Georgina steps up
31 December 2002
Little places can wring big changes. And so it is with Carterton, a conservative rural New Zealand farming town north east of Wellington, population 7000, which took to heart a tall, glamorous woman, knowing she was once a man, and made her mayor.
Georgina Beyer’s ascendancy on the council of the daffodil-dotted town was no distortion of voting patterns. The mayoral gig lasted five years – her vote skyrocketed on re-election – and in February 2000, Beyer wrested the former blue-ribbon conservative district Wairarapa seat for Helen Clark’s Labour Party.
And henceforth, New Zealand – indeed, the world – had its first transsexual member of Parliament.
She is a former theatre, film and television actor – appearing in the soap opera
Close to Home
, first cast as a man, and a few years later, as a woman – but spent her early adult years in Wellington doing drag, stripping in seedy clubs and selling her body for sex.
The people who elected Georgina Beyer knew of this prostitution. It wasn’t an issue.
“I get asked questions no other politician would ever have to answer,” Beyer, 44, laments in an interview between sittings of Parliament in Wellington.
“Regarding the surgery, you know. ‘Did it hurt?’, or, ‘When you have sex now as a woman, is it different to how you had sex as a man?’
“Well, honey, obviously.”
The throaty kookaburra-ish life lets you in on the secret. Beyer is loving the new role.
“If comic timing and brave honesty were the measure of an MP,” waxed one report in
The New Zealand Herald
, “Georgina Beyer would be Prime Minister.”
Hers was certainly a notable maiden speech. Beyer, wearing her trademark big glasses and dark hair pulled back, with the gay-rights friendly Clark looking on, flawed the Parliament: “I was quoted once as saying this was the stallion that became a gelding and now she's a mare.
“I suppose I do have to say that I have now found myself to be a member. So I have come full circle, so to speak.”
On the eve of an appearance at a forum for Melbourne’s Midsumma gay and lesbian arts and cultural festival at the Victorian Equal Opportunity Commission – and to drop a word or two about diversity in the direction of Prime Minister John Howard – Beyer is sharpening her celebrated wit.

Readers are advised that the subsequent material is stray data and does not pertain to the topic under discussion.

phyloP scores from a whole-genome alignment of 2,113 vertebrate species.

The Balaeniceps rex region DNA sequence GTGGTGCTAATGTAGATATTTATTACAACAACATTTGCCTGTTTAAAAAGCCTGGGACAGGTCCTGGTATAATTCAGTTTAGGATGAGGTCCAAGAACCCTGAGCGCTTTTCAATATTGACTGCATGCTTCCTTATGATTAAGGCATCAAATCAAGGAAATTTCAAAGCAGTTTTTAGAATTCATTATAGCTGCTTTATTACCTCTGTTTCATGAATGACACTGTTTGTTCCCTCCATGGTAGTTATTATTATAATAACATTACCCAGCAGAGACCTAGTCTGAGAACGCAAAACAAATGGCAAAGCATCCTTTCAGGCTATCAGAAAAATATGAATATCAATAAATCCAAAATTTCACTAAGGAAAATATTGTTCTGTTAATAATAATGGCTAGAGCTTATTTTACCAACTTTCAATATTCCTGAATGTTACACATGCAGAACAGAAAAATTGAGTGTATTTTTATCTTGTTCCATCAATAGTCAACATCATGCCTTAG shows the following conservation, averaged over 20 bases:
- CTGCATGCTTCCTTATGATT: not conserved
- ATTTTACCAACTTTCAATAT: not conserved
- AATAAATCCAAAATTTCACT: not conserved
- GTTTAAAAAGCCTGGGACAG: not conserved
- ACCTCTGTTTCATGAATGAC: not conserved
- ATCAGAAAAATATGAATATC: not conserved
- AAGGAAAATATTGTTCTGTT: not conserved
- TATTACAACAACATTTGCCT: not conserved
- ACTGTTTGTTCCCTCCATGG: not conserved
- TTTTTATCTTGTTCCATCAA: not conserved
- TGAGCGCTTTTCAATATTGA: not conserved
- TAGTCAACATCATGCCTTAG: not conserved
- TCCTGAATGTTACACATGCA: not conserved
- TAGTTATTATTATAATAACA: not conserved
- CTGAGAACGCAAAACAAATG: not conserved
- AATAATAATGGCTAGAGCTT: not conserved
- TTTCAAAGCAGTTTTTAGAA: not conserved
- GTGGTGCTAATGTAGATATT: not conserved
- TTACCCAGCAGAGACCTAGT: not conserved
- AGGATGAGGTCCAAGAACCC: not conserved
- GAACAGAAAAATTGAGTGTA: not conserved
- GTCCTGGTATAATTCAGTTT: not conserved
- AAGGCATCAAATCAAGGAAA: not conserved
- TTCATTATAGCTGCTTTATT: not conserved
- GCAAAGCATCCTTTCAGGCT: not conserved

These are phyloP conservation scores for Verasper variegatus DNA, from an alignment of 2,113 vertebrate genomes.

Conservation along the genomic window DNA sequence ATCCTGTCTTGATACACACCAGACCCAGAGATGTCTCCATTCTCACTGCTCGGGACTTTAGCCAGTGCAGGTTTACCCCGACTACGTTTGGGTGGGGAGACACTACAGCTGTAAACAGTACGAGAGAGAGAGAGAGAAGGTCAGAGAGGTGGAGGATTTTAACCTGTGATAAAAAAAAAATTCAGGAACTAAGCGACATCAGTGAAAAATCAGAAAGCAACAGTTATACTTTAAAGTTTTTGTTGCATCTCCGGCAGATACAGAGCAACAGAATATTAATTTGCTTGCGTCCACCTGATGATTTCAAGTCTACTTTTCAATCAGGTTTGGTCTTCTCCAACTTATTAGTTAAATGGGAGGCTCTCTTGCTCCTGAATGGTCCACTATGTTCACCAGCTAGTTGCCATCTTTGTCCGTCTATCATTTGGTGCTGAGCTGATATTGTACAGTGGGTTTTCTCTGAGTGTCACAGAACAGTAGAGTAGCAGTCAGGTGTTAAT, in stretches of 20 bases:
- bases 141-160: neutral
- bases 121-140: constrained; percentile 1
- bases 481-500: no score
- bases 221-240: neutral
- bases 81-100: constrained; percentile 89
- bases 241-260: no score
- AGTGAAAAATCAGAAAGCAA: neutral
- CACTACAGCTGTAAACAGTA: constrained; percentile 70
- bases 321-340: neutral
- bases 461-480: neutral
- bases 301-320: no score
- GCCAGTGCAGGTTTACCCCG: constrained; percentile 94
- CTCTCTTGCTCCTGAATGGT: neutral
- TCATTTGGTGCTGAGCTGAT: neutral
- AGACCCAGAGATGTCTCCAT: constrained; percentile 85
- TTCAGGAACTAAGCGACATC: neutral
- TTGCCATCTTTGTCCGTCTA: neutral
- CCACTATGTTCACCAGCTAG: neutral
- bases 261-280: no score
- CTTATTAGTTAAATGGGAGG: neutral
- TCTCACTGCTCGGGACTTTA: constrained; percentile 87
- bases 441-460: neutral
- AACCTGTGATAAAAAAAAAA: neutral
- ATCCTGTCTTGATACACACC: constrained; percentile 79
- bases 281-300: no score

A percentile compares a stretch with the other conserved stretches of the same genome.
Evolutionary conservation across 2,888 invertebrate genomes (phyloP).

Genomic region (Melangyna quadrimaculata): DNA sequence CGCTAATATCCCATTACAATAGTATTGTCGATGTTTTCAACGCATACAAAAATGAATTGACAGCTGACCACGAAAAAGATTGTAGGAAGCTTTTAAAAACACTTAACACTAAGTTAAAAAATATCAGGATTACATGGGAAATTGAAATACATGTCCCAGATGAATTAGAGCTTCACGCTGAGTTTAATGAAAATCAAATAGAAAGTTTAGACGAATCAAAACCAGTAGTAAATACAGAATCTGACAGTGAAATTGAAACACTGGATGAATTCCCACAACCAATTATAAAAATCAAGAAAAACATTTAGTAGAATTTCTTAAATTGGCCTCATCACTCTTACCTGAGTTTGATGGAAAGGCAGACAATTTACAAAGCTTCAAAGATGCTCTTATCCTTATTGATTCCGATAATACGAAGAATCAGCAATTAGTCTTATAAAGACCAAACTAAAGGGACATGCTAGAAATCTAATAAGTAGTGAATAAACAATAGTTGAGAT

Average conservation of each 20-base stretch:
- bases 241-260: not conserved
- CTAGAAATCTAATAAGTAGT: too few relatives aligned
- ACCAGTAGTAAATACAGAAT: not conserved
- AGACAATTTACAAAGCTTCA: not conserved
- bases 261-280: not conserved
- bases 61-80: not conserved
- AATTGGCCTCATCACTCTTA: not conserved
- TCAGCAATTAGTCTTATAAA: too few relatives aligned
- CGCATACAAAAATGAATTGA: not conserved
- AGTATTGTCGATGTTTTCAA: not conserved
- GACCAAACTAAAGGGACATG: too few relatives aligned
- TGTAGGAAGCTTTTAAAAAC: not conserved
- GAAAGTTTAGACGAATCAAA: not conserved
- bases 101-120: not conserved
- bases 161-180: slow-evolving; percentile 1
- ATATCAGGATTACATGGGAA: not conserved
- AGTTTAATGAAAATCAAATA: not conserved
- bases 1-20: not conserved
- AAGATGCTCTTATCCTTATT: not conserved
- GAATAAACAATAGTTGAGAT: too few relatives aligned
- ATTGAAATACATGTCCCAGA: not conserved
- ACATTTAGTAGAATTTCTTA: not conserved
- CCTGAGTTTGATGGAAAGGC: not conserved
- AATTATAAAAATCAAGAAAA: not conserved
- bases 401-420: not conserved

“I wouldn’t say it’s a weapon,” she says. “I think humor has always been a powerful communicator if it’s done well. And so, yeah, it helps me to break the ice.”
Indeed, Beyer has brought a comic timing a little like
meets Dame Edna Everage to parliamentary proceedings. Of her political opponent, former New Zealand deputy prime minister and conservative National MP Wyatt Creech – who announced he would not recontest Wairarapa a week after Beyer’s candidacy was made public – the barb was ever so gently cutting in her maiden speech.
“We) have had an amicable relationship and I certainly hope that I shall do my best, as I'm sure he tried to do his best – his best has assisted me to where I am today.
“I say that in a loving way.”
But there is a serious side. Beyer is helping the government draft a civil unions bill, which would recognise same-sex relationships – not quite the legal definition of marriage, but with the same intent.
It is almost as though, given greater strides made on reconciliation with its indigenous population than Australia has so far achieved, New Zealand has gone into overdrive on a broad social justice platform. Indigenous issues occupy Beyer’s mind, too – she is part Maori.
And perhaps it is the case that, in a land that embraces female political leaders, this new take on gender – electing a transsexual politician – was simply another step. New Zealand’s political parties, it seems, care less about the gender of their politicians than do those in Australia.
Beyer is aware that fellow Parliamentarians could use her background against her. But, in 1999, she laid out her entire life for all to see in a disarmingly frank autobiography in the lead-up to the election.
Though not the intention in writing it, the book has blunted any personal barbs her political opponents might have been tempted to throw her way. “You get your moral outrage and you get some of the redneck element,” she says, “but I’ve never experienced discrimination from my colleagues in the Parliament.
“They’ll always judge me on ability and that’s the way it should be.” Or, perhaps, they are too frightened of that barbed tongue to attempt anything else.
Despite the big doses of humor, Beyer’s early life was not an easy one. She was born George Bertrand in 1957. George’s father Jack disappeared quickly off the scene — he would reappear only briefly later in his child’s adult life — and George’s mother, Noeline, left the boy in the care of his grandparents.